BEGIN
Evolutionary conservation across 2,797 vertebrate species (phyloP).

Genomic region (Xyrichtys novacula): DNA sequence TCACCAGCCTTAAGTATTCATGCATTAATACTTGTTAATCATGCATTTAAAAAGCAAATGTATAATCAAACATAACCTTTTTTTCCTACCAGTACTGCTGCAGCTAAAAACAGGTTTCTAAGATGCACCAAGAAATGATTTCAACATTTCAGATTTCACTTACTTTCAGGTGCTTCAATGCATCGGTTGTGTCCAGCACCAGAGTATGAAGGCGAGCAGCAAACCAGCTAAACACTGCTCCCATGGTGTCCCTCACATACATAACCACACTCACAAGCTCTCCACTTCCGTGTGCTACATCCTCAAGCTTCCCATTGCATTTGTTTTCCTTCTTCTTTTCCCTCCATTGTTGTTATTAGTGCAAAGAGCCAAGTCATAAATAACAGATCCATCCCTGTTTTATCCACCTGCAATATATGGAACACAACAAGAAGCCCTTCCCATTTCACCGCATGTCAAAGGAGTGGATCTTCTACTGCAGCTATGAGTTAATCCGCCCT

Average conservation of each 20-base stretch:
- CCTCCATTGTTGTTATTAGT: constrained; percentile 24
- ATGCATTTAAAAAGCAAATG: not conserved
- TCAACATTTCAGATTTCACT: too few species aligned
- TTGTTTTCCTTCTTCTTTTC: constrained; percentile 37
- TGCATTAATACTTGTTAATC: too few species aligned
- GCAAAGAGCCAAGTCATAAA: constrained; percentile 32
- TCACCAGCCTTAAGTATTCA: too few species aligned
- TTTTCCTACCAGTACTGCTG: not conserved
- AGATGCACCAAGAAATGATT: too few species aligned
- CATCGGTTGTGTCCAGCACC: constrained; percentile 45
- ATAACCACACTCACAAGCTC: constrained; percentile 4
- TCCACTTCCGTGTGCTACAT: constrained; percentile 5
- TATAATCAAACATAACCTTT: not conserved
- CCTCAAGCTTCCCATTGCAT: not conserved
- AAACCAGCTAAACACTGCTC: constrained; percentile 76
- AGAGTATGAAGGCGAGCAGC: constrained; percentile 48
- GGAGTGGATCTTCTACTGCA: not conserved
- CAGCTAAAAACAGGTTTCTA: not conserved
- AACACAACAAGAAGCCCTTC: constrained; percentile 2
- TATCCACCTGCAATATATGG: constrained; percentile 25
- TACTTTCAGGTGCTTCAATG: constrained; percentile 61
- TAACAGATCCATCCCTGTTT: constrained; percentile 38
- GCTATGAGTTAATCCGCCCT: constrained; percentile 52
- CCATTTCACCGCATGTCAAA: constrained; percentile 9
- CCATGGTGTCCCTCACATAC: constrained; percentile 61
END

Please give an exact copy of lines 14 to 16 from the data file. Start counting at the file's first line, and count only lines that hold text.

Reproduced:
- ATAACCACACTCACAAGCTC: constrained; percentile 4
- TCCACTTCCGTGTGCTACAT: constrained; percentile 5
- TATAATCAAACATAACCTTT: not conserved